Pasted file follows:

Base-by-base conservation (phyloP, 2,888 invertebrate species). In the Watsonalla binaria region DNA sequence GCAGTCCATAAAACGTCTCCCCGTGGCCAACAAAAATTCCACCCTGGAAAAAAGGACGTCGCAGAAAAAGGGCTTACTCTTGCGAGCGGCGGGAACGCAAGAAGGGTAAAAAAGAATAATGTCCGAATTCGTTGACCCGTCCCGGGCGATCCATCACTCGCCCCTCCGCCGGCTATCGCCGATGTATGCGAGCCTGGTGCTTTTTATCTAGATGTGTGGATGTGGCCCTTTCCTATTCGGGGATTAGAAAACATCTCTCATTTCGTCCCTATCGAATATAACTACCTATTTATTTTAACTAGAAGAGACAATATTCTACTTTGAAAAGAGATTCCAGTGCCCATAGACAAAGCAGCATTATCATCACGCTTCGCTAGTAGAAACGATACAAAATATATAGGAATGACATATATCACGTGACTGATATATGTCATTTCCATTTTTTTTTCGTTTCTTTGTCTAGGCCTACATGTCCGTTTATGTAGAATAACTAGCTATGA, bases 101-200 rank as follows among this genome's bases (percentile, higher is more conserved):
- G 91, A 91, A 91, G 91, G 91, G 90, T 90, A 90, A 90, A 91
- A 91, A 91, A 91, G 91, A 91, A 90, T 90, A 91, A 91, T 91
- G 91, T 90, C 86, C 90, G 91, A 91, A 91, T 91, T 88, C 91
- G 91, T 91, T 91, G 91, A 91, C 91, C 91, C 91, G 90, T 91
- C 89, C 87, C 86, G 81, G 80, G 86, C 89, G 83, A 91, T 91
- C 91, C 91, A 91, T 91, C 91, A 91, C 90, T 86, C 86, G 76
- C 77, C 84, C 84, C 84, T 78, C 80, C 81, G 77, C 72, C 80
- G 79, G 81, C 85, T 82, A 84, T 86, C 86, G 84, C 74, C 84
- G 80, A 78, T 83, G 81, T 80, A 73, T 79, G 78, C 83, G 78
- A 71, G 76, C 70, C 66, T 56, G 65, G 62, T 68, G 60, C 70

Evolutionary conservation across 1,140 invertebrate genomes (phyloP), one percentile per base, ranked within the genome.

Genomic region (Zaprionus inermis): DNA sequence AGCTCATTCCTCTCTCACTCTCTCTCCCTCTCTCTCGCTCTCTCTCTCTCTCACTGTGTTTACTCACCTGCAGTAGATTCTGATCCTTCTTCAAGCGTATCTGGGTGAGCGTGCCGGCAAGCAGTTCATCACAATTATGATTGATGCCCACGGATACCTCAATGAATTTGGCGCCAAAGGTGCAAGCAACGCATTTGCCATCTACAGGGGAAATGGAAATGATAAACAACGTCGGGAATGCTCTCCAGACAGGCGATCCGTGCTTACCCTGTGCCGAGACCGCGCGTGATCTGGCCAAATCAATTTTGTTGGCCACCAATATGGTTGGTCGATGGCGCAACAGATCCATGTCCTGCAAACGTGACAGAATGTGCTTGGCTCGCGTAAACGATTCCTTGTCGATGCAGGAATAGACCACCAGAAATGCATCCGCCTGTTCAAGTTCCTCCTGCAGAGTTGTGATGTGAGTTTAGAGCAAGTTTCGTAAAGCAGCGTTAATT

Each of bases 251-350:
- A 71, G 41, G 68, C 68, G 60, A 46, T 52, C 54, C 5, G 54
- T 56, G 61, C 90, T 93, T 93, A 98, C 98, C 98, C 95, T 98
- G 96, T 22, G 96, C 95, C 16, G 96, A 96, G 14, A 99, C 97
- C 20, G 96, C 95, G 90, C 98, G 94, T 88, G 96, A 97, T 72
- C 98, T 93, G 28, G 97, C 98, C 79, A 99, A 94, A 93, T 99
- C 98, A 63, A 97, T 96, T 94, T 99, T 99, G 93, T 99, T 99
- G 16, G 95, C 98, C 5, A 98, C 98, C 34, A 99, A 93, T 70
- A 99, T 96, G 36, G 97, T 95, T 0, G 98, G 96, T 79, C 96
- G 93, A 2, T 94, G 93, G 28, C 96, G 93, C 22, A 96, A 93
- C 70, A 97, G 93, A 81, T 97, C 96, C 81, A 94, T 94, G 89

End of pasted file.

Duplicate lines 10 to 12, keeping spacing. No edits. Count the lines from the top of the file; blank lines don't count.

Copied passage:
- G 80, A 78, T 83, G 81, T 80, A 73, T 79, G 78, C 83, G 78
- A 71, G 76, C 70, C 66, T 56, G 65, G 62, T 68, G 60, C 70

Evolutionary conservation across 1,140 invertebrate genomes (phyloP), one percentile per base, ranked within the genome.